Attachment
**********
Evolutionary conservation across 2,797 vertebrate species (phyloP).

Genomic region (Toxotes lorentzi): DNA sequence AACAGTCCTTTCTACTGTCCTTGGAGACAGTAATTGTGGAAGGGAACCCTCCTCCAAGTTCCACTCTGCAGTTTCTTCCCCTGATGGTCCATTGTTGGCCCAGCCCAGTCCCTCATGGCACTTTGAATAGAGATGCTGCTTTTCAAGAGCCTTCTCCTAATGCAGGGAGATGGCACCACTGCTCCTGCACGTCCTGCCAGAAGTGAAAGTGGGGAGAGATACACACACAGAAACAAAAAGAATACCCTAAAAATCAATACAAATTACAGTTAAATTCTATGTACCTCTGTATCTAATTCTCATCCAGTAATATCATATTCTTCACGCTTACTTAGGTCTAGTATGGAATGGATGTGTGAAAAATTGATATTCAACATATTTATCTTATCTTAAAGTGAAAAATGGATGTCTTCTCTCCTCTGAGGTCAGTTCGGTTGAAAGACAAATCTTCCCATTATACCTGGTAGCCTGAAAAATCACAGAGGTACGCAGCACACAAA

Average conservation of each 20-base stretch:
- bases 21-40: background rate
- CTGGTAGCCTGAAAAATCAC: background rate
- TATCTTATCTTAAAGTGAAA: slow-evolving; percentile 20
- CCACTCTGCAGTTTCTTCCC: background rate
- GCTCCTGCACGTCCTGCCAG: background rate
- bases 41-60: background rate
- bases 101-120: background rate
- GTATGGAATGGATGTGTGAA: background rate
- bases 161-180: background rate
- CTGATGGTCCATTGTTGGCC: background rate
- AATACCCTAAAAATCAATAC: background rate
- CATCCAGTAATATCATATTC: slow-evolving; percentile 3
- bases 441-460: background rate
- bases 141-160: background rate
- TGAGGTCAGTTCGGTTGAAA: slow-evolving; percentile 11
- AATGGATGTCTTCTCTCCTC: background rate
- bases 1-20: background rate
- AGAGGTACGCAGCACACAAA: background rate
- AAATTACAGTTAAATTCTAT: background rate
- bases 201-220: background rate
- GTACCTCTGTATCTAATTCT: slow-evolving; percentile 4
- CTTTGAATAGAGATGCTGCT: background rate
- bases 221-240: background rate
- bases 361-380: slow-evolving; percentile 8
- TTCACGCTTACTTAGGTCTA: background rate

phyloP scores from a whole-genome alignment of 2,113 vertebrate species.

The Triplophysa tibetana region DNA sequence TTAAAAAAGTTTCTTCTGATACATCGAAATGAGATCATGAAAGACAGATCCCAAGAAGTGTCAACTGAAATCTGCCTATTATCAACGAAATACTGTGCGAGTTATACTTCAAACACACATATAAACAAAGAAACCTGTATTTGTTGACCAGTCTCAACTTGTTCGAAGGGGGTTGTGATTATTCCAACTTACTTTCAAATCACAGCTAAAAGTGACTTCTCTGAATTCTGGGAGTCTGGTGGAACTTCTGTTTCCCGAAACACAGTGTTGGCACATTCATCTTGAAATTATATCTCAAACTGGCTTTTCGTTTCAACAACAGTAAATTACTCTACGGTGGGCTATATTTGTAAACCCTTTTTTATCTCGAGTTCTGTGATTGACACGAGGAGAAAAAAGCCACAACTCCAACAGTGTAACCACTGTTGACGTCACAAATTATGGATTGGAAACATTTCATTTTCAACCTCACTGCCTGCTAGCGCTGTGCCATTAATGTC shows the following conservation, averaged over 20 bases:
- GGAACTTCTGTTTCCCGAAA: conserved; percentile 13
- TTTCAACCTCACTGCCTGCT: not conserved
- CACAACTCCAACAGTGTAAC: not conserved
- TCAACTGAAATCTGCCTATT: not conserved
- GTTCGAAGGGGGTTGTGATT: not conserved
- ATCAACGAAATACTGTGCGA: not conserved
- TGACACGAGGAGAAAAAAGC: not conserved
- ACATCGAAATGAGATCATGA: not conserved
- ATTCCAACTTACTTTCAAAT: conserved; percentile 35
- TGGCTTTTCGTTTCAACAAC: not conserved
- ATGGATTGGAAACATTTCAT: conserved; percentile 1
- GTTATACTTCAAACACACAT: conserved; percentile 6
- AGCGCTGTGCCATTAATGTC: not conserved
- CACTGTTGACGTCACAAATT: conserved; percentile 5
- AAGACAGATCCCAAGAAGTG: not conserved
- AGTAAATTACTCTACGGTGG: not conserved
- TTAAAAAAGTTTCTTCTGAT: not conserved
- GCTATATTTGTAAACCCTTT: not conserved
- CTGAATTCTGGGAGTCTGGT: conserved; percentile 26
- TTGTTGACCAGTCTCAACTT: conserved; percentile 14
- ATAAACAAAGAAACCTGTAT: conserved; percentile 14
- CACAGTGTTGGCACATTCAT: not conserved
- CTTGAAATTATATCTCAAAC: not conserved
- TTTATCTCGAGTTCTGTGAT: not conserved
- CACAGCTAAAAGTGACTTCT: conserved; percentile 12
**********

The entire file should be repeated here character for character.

Evolutionary conservation across 2,797 vertebrate species (phyloP).

Genomic region (Toxotes lorentzi): DNA sequence AACAGTCCTTTCTACTGTCCTTGGAGACAGTAATTGTGGAAGGGAACCCTCCTCCAAGTTCCACTCTGCAGTTTCTTCCCCTGATGGTCCATTGTTGGCCCAGCCCAGTCCCTCATGGCACTTTGAATAGAGATGCTGCTTTTCAAGAGCCTTCTCCTAATGCAGGGAGATGGCACCACTGCTCCTGCACGTCCTGCCAGAAGTGAAAGTGGGGAGAGATACACACACAGAAACAAAAAGAATACCCTAAAAATCAATACAAATTACAGTTAAATTCTATGTACCTCTGTATCTAATTCTCATCCAGTAATATCATATTCTTCACGCTTACTTAGGTCTAGTATGGAATGGATGTGTGAAAAATTGATATTCAACATATTTATCTTATCTTAAAGTGAAAAATGGATGTCTTCTCTCCTCTGAGGTCAGTTCGGTTGAAAGACAAATCTTCCCATTATACCTGGTAGCCTGAAAAATCACAGAGGTACGCAGCACACAAA

Average conservation of each 20-base stretch:
- bases 21-40: background rate
- CTGGTAGCCTGAAAAATCAC: background rate
- TATCTTATCTTAAAGTGAAA: slow-evolving; percentile 20
- CCACTCTGCAGTTTCTTCCC: background rate
- GCTCCTGCACGTCCTGCCAG: background rate
- bases 41-60: background rate
- bases 101-120: background rate
- GTATGGAATGGATGTGTGAA: background rate
- bases 161-180: background rate
- CTGATGGTCCATTGTTGGCC: background rate
- AATACCCTAAAAATCAATAC: background rate
- CATCCAGTAATATCATATTC: slow-evolving; percentile 3
- bases 441-460: background rate
- bases 141-160: background rate
- TGAGGTCAGTTCGGTTGAAA: slow-evolving; percentile 11
- AATGGATGTCTTCTCTCCTC: background rate
- bases 1-20: background rate
- AGAGGTACGCAGCACACAAA: background rate
- AAATTACAGTTAAATTCTAT: background rate
- bases 201-220: background rate
- GTACCTCTGTATCTAATTCT: slow-evolving; percentile 4
- CTTTGAATAGAGATGCTGCT: background rate
- bases 221-240: background rate
- bases 361-380: slow-evolving; percentile 8
- TTCACGCTTACTTAGGTCTA: background rate

phyloP scores from a whole-genome alignment of 2,113 vertebrate species.

The Triplophysa tibetana region DNA sequence TTAAAAAAGTTTCTTCTGATACATCGAAATGAGATCATGAAAGACAGATCCCAAGAAGTGTCAACTGAAATCTGCCTATTATCAACGAAATACTGTGCGAGTTATACTTCAAACACACATATAAACAAAGAAACCTGTATTTGTTGACCAGTCTCAACTTGTTCGAAGGGGGTTGTGATTATTCCAACTTACTTTCAAATCACAGCTAAAAGTGACTTCTCTGAATTCTGGGAGTCTGGTGGAACTTCTGTTTCCCGAAACACAGTGTTGGCACATTCATCTTGAAATTATATCTCAAACTGGCTTTTCGTTTCAACAACAGTAAATTACTCTACGGTGGGCTATATTTGTAAACCCTTTTTTATCTCGAGTTCTGTGATTGACACGAGGAGAAAAAAGCCACAACTCCAACAGTGTAACCACTGTTGACGTCACAAATTATGGATTGGAAACATTTCATTTTCAACCTCACTGCCTGCTAGCGCTGTGCCATTAATGTC shows the following conservation, averaged over 20 bases:
- GGAACTTCTGTTTCCCGAAA: conserved; percentile 13
- TTTCAACCTCACTGCCTGCT: not conserved
- CACAACTCCAACAGTGTAAC: not conserved
- TCAACTGAAATCTGCCTATT: not conserved
- GTTCGAAGGGGGTTGTGATT: not conserved
- ATCAACGAAATACTGTGCGA: not conserved
- TGACACGAGGAGAAAAAAGC: not conserved
- ACATCGAAATGAGATCATGA: not conserved
- ATTCCAACTTACTTTCAAAT: conserved; percentile 35
- TGGCTTTTCGTTTCAACAAC: not conserved
- ATGGATTGGAAACATTTCAT: conserved; percentile 1
- GTTATACTTCAAACACACAT: conserved; percentile 6
- AGCGCTGTGCCATTAATGTC: not conserved
- CACTGTTGACGTCACAAATT: conserved; percentile 5
- AAGACAGATCCCAAGAAGTG: not conserved
- AGTAAATTACTCTACGGTGG: not conserved
- TTAAAAAAGTTTCTTCTGAT: not conserved
- GCTATATTTGTAAACCCTTT: not conserved
- CTGAATTCTGGGAGTCTGGT: conserved; percentile 26
- TTGTTGACCAGTCTCAACTT: conserved; percentile 14
- ATAAACAAAGAAACCTGTAT: conserved; percentile 14
- CACAGTGTTGGCACATTCAT: not conserved
- CTTGAAATTATATCTCAAAC: not conserved
- TTTATCTCGAGTTCTGTGAT: not conserved
- CACAGCTAAAAGTGACTTCT: conserved; percentile 12